Enter your mobile number or email address below and we'll send you a link to download the free Kindle App. Then you can start reading Kindle books on your smartphone, tablet, or computer - no Kindle device required.
To get the free app, enter your mobile phone number.
Other Sellers on Amazon
+ $3.99 shipping
+ $3.99 shipping
The Best of Kin Hubbard: Abe Martin’s Sayings and Wisecracks, Abe’s Neighbors, His Almanack, Comic Drawings (Wisconsin) Paperback – November 22, 1995
About the Author
DAVID HAWES is Professor Emeritus of Theatre and Drama at Indiana University.
Browse award-winning titles. See more
If you are a seller for this product, would you like to suggest updates through seller support?
Top Customer Reviews
A couple of years later, Kin decided to capitalize on Abe’s popularity and began publishing a series of annual almanac-like books containing collections of Abe’s sayings, totaling 25 in all. In 1910, the Abe Martin cartoons and epigrams were syndicated nationally in over 300 newspapers after the well-known Hoosier humorist George Ade wrote about them in the American Magazine. The next year, Kin started writing a weekly series of comic essays known as “Short Furrows” which featured stories about Abe as a “cracker-barrel philosopher,” along with others of his friends and neighbors, and these too were soon syndicated. After Hubbard’s sudden death at age 62 from a heart attack, the state of Indiana decided to honor him by naming the new lodge being built in Brown County State Park near Nashville, IN, after Abe Martin.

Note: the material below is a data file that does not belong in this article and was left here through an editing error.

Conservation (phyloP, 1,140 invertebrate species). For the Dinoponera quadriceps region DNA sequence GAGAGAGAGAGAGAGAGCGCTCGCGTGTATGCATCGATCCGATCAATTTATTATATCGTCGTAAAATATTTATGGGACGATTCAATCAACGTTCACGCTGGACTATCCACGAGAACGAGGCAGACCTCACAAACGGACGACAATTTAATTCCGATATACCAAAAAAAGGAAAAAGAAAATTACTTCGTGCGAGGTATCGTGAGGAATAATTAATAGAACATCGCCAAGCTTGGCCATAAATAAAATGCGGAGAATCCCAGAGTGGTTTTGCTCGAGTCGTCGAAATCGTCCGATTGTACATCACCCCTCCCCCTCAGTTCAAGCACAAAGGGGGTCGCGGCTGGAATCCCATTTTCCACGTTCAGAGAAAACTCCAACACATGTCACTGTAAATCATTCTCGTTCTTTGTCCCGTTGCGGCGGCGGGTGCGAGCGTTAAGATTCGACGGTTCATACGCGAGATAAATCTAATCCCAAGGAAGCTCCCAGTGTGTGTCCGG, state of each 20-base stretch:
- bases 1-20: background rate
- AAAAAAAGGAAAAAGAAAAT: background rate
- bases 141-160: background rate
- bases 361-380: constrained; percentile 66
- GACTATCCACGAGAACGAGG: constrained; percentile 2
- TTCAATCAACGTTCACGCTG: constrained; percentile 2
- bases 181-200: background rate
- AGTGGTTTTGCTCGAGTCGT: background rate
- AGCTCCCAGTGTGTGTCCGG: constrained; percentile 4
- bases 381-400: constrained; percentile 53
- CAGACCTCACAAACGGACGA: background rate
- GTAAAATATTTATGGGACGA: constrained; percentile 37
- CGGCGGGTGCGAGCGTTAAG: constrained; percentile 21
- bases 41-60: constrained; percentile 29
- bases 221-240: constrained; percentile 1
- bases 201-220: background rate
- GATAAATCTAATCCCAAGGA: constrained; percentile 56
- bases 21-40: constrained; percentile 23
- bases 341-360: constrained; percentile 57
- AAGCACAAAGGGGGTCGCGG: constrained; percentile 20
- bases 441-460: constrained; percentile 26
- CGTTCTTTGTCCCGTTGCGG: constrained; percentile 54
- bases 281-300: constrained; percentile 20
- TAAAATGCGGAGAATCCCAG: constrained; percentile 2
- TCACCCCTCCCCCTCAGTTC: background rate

This hilarious volume, which I picked up at the Abe Martin Lodge gift shop in Brown County State Park when there for a family reunion, is divided into two parts. Editor David S. Hawes, a Professor Emeritus of Theatre and Drama at Indiana University, relates in Part One the life story of Kin Hubbard, including the birth and development of Abe Martin, and then provides in Part Two a sample of Abe's very best sayings, wisecracks, neighbors, almanacks, and comic drawings, supposedly taken from the Bloom Center Weekly Sliphorn. For example, "When a feller says, ‘It hain’t th’ money, but th’ principle o’ th’ thing, it’s the money." And, “It’s no disgrace t’ be poor, but it might as well be.” The kind of home-spun humor of a by-gone era in this book would probably be absolutely lost on a majority of younger people today who likely think only in terms of modern, crass, stand-up comics, but I found it funny and enjoyed reading it.